Both the preparation time and the students’ marks are quantitative data since the data is presented numerically.
Question (1d)
The method requires the population to be grouped (Saeed, 2017), therefore, doing so, requires time.
Our population sample is 100, which is not large enough to draw a better conclusion; this presents a great challenge.
Class interval 
Frequency 
Relative frequency 
Cumulative relative frequency 
2029 
1 
0.01 
0.01 
3039 
8 
0.08 
0.09 
4049 
16 
0.16 
0.25 
5059 
20 
0.20 
0.45 
6069 
20 
0.20 
0.65 
7079 
17 
0.17 
0.82 
8089 
12 
0.12 
0.94 
90100 
6 
0.06 
1 
Frequency Histogram for preparation of time
The frequency histogram for the preparation of time is displaying a normal distribution (Khan, 2015) with most of the data scatter around the mean. This reveals that the data follow a normal distribution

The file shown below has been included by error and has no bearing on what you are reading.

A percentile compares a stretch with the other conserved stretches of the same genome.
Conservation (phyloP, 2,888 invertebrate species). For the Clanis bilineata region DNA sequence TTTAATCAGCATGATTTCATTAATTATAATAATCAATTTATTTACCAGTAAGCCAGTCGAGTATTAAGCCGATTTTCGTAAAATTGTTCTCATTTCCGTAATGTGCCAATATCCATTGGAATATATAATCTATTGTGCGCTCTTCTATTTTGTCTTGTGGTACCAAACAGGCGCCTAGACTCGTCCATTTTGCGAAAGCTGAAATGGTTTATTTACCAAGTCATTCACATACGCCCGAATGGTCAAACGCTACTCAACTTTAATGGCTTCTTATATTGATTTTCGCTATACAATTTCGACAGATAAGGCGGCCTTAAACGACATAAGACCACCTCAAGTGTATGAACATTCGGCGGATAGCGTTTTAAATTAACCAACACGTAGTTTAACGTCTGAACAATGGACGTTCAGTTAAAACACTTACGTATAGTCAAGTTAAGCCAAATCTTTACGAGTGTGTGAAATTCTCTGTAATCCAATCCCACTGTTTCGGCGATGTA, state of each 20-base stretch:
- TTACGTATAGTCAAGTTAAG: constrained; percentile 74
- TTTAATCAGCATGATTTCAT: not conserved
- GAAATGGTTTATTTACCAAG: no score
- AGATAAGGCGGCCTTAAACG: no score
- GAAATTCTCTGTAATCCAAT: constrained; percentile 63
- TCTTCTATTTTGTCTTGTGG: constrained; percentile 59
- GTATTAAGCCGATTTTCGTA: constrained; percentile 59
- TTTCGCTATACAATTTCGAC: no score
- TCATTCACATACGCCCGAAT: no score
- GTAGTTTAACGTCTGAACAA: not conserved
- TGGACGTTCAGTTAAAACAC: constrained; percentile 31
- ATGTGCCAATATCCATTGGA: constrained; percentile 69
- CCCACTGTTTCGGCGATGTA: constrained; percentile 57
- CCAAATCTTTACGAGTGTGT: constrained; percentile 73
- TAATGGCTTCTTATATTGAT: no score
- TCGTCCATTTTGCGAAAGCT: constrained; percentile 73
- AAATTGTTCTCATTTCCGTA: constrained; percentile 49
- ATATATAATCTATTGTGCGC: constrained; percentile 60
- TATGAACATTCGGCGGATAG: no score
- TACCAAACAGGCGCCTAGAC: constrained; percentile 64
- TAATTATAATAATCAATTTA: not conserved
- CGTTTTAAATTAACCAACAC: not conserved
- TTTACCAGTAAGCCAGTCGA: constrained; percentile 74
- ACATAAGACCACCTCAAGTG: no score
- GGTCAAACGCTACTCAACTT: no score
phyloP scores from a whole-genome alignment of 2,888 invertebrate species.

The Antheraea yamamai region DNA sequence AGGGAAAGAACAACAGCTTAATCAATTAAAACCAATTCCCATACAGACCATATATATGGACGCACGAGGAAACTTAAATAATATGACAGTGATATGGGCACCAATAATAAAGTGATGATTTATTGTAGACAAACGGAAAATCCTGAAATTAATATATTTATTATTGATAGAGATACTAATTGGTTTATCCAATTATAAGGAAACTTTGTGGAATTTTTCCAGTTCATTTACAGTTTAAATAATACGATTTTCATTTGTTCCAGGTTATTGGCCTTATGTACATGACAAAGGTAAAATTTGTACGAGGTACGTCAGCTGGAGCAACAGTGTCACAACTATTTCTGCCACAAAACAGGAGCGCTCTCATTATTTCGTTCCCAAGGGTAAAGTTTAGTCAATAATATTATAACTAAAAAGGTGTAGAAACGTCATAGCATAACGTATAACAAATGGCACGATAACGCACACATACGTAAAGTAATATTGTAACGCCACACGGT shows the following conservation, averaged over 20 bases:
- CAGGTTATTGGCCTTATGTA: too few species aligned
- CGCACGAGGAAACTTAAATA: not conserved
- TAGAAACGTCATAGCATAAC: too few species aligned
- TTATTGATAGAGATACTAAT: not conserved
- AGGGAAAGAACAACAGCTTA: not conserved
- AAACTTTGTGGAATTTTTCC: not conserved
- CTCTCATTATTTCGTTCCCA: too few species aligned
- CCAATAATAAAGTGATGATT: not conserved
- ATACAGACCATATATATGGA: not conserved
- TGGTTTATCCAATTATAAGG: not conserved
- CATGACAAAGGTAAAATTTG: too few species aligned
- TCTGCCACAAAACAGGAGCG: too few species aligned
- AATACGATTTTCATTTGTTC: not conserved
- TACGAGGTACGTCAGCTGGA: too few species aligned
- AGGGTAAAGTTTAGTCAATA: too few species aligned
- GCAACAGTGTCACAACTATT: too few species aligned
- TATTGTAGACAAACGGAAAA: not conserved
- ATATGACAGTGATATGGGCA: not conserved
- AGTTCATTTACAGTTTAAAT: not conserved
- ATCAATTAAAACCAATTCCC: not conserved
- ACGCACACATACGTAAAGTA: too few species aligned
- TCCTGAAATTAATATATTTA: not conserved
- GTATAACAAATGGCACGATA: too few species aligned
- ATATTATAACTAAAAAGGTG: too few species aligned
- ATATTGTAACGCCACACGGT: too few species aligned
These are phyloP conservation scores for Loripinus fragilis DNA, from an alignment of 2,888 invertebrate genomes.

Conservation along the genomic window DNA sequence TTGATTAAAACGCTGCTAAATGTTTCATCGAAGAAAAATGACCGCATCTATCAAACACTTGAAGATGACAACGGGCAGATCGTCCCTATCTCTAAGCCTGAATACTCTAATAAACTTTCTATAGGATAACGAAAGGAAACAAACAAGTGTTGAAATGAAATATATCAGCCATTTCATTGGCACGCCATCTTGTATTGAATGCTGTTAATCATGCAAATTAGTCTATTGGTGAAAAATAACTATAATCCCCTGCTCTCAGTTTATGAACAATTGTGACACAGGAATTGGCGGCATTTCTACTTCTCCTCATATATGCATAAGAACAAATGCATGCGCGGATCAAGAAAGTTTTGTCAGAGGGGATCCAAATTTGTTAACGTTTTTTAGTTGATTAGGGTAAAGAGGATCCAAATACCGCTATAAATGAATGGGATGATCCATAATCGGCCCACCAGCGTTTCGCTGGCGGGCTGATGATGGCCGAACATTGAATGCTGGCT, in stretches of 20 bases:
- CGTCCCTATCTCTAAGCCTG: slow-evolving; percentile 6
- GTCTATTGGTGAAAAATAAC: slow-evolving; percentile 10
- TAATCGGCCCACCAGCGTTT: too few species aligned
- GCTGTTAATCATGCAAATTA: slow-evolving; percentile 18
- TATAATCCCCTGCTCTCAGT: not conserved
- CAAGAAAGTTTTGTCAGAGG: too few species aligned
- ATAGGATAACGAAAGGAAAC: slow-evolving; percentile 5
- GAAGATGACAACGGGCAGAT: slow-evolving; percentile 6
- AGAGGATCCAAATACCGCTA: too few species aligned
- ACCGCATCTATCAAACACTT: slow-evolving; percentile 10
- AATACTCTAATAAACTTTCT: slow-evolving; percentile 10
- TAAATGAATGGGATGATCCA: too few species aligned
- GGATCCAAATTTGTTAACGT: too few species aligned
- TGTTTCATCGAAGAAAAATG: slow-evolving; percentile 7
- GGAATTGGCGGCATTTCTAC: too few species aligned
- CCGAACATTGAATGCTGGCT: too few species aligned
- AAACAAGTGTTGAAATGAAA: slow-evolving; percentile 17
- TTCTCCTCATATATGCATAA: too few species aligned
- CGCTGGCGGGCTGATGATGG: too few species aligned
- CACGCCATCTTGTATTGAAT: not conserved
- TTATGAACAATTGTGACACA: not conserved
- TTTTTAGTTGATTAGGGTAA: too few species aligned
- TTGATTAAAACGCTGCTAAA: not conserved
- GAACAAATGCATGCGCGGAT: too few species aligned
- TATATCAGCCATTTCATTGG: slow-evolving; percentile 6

Relative Frequency Histogram for the preparation of time
The distribution of the data as per the relative frequency histogram above shows that the data is negatively skewed. The data is skewed towards to the left.
Cumulative Relative Frequency Histogram for the preparation of time
The cumulative relative frequency histogram increases as the class interval increases.
DISTRIBUTION TABLE FOR MARKS
Class interval 
Frequency 
relative frequency 
Cumulative frequency 
2029 
1 
0.01 
0.01 
3039 
5 
0.05 
0.06 
4049 
10 
0.10 
0.16 
5059 
17 
0.17 
0.33 
6069 
20 
0.20 
0.54 
7079 
22 
0.22 
0.76 
8089 
14 
0.14 
0.90 
90100 
10 
0.10 
1.00 
Frequency Histogram the Marks
The frequency histogram for the marks is nonsymmetrical (Stoykov, 2013) with most of the data skewed towards the left. This reveals that the data do not a follow the normal distribution.
Relative Frequency Histogram for the Marks